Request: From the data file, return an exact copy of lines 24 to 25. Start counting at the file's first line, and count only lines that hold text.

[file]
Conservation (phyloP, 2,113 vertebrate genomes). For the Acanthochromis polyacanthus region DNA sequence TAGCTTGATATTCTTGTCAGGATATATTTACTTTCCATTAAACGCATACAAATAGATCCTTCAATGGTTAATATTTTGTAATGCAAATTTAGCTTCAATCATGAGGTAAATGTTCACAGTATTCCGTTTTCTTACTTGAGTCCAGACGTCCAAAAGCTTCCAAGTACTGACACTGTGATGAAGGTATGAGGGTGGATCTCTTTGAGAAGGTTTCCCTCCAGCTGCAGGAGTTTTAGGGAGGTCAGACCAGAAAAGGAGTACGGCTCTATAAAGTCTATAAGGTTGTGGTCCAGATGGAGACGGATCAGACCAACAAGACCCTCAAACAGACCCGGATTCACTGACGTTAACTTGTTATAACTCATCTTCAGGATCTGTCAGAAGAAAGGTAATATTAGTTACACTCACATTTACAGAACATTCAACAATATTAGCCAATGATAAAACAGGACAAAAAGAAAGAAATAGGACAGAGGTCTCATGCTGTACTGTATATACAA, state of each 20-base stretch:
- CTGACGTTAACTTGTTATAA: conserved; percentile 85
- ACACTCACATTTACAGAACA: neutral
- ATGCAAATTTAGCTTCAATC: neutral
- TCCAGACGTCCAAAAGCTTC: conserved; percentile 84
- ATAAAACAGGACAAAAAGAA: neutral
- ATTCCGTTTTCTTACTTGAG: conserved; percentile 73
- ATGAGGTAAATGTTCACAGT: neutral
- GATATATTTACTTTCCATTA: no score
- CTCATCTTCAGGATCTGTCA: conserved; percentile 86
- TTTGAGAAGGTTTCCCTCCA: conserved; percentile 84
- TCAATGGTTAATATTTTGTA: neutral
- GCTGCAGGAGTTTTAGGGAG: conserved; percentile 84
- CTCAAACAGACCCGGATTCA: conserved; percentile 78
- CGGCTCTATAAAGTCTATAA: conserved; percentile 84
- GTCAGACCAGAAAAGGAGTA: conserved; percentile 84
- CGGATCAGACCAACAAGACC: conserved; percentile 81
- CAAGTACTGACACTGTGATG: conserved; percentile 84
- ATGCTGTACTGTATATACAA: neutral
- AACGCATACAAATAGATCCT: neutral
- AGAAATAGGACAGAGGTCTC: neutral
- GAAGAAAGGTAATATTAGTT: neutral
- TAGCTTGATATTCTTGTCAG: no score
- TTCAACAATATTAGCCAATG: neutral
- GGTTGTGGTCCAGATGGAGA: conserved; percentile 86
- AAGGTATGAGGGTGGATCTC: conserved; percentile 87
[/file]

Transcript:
- TTCAACAATATTAGCCAATG: neutral
- GGTTGTGGTCCAGATGGAGA: conserved; percentile 86